This is a really nice looking edge finish. It’s decorative and fully sealed. It shows up all throughout the ages – sixteenth century ruffs, smocks and chemises of all eras, even on modern blankets (of all things). It’s also a great utility stitch – milliners use it to whip wire down to buckram hat brims.
You will need an edge, trimmed down to a 1/8" seam allowance. I usually run a line of machine stitch just past the seam allowance line- it helps stabilize the edge as I'm working with it.
You will need some form of thread. I'm using silk embroidery floss. The color is lamentable, but it's the only thing I have in silk that's not white.
Fold your prepared edge under 1/8". (Your machine stitches, if you used them, should be hiding inside the garment now.) Push the needle up through the right side of the fabric.
Take the needle back over the edge of the fabric and push it up to the top, right next to your original stitch.
Make sure that the tail of the thread is behind and to the working side (left, in this case, as I sew left to right) or the needle. Pull your stitch through.
Take the needle back over the edge of the fabric. Push it up about 1/8" from the original stitch. Once again, make sure that your thread tail is behind and to the working side of the needle.
Lather, rinse, and repeat along your edge....
Continue until your last stitch butts up to your first (on a closed hem) or until you run out of hemming to do.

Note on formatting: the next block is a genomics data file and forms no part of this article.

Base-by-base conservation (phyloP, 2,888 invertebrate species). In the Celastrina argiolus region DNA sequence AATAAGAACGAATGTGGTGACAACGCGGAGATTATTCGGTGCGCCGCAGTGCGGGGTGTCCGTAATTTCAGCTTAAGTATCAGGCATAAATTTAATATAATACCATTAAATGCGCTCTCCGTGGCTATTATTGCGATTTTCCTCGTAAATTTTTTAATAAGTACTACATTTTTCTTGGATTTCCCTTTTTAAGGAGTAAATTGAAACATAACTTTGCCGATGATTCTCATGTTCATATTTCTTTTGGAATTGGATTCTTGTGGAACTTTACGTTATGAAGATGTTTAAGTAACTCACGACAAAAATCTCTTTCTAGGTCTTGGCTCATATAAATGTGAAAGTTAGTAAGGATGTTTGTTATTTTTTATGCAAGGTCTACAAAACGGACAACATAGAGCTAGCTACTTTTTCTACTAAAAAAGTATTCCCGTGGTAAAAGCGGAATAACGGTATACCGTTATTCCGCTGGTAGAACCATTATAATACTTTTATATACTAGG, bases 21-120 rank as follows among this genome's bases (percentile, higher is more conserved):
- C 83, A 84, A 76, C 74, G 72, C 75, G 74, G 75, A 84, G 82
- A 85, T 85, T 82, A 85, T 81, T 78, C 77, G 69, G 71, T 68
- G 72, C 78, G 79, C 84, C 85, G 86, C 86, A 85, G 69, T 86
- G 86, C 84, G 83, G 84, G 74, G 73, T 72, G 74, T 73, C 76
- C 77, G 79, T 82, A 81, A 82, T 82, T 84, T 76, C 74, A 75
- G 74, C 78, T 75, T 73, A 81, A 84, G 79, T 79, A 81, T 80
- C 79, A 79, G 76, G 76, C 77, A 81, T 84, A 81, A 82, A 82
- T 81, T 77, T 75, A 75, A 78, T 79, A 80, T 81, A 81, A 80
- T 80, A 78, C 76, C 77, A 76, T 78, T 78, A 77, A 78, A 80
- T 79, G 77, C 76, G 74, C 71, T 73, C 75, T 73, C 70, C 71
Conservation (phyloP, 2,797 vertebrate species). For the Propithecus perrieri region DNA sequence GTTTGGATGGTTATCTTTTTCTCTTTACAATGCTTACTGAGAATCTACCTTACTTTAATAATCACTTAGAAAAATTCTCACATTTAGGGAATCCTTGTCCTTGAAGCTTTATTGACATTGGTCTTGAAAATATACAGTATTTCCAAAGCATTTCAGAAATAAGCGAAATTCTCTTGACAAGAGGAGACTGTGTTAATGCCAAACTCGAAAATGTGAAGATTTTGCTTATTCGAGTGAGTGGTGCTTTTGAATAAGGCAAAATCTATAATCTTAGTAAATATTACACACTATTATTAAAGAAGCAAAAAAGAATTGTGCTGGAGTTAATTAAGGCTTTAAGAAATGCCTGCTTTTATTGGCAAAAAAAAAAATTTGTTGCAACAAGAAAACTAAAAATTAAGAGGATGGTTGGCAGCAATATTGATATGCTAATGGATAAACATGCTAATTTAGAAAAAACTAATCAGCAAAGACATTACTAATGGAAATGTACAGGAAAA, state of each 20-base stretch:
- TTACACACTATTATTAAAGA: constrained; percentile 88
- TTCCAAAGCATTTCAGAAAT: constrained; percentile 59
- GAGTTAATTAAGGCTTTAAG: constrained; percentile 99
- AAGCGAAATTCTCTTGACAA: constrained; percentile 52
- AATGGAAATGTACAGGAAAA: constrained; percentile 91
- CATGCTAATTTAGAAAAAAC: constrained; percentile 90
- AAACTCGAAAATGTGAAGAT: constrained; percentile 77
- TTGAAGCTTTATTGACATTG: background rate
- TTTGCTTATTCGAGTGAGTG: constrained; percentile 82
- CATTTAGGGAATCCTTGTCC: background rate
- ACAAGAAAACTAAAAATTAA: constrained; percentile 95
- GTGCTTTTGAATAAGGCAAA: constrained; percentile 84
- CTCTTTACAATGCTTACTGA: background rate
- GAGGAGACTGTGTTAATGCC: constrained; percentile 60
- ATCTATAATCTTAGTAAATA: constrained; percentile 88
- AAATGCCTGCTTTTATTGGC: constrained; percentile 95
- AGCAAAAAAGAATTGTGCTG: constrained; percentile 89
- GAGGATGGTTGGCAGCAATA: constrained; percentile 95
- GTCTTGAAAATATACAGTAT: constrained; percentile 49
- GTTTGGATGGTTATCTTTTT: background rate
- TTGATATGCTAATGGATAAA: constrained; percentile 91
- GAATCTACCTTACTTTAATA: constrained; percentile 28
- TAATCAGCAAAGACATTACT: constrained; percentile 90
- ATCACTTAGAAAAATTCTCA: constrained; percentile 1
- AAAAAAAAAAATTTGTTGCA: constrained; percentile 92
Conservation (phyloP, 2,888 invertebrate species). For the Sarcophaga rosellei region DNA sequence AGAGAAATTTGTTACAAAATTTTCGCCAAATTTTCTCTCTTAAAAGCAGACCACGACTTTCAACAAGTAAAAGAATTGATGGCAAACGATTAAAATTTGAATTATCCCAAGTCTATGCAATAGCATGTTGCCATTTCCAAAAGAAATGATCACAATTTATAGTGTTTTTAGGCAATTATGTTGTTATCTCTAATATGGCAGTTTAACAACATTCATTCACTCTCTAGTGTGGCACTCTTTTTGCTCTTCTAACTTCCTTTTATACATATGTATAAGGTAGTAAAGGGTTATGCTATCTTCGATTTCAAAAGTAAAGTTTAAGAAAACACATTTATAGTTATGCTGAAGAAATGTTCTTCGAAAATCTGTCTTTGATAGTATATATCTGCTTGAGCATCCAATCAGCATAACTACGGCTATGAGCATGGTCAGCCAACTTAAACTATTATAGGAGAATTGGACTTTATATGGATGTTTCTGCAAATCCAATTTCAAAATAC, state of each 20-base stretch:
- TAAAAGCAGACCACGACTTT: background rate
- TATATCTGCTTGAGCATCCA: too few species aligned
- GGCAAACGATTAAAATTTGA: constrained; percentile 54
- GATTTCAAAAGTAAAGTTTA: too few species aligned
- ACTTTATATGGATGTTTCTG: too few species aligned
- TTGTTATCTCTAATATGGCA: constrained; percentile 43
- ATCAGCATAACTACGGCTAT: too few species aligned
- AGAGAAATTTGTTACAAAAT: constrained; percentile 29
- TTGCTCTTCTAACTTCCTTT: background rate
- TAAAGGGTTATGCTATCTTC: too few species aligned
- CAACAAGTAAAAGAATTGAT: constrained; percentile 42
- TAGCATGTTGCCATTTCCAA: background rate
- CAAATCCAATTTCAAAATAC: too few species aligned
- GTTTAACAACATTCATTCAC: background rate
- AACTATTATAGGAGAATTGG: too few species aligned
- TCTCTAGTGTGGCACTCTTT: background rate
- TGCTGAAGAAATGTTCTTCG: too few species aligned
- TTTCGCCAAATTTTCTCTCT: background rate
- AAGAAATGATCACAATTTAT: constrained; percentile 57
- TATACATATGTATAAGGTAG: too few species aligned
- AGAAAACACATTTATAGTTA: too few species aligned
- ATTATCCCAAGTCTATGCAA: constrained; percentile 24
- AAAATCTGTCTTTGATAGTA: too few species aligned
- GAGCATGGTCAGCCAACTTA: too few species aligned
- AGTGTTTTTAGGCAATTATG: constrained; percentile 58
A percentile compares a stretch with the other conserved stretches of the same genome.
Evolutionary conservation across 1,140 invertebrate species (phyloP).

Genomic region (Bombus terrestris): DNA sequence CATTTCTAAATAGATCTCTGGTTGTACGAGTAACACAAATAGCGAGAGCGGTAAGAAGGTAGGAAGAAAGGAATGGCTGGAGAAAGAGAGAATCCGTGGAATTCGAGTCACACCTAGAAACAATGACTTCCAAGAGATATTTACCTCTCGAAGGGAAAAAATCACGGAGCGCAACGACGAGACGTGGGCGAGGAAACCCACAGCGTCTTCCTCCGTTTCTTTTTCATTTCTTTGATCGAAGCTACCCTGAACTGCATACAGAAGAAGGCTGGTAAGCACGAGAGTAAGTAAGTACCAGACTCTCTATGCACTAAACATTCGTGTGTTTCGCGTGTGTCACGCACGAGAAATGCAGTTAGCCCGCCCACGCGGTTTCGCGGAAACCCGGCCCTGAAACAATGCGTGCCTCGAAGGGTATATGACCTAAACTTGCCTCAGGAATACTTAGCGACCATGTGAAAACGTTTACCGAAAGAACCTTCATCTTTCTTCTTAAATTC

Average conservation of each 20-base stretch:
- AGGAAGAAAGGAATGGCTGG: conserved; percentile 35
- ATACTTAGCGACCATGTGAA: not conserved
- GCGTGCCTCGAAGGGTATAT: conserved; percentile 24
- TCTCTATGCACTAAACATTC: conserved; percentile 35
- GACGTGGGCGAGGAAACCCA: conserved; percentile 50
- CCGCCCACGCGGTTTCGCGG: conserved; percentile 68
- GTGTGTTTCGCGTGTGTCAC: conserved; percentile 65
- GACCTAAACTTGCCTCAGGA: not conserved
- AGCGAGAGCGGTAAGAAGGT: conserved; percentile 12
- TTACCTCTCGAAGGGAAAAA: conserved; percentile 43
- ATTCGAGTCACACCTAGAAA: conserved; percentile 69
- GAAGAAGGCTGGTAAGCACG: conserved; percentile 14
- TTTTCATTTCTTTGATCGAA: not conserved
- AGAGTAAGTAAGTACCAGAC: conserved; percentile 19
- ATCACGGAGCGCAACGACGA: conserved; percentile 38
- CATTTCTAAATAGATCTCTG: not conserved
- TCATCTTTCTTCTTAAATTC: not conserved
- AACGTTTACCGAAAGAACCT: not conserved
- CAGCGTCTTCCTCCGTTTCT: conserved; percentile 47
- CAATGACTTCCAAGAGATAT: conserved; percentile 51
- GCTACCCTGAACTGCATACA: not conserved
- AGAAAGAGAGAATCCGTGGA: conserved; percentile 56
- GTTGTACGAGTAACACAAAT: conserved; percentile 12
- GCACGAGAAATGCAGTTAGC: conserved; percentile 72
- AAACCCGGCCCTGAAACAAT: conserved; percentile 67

To finish, secure the blanket stitch by taking a short stitch right above your last stitch. This prevents the last stitch from going diagonal. Tie off on the back side of your work.
For a decorative look, you can place little bullion knots in between the lines of the blanket stitches. Here, you can see that the blanket stitch covers the raw edge of the hem inside, thus keeping the threads of the fabric out of trouble.
Here, I've used two rows of blanket stitching. The first goes over the edge and seals the hem. The second butts up to the first and is purely decorative. Combined, they give me a wider border, which is rather nice.
Incidentally, if you think that this looks exactly like the stitch you’d use to bind an eyelet, you’re correct. The only substantial difference between the blanket stitch and a simple buttonhole stitch is size – buttonhole stitches are closer together.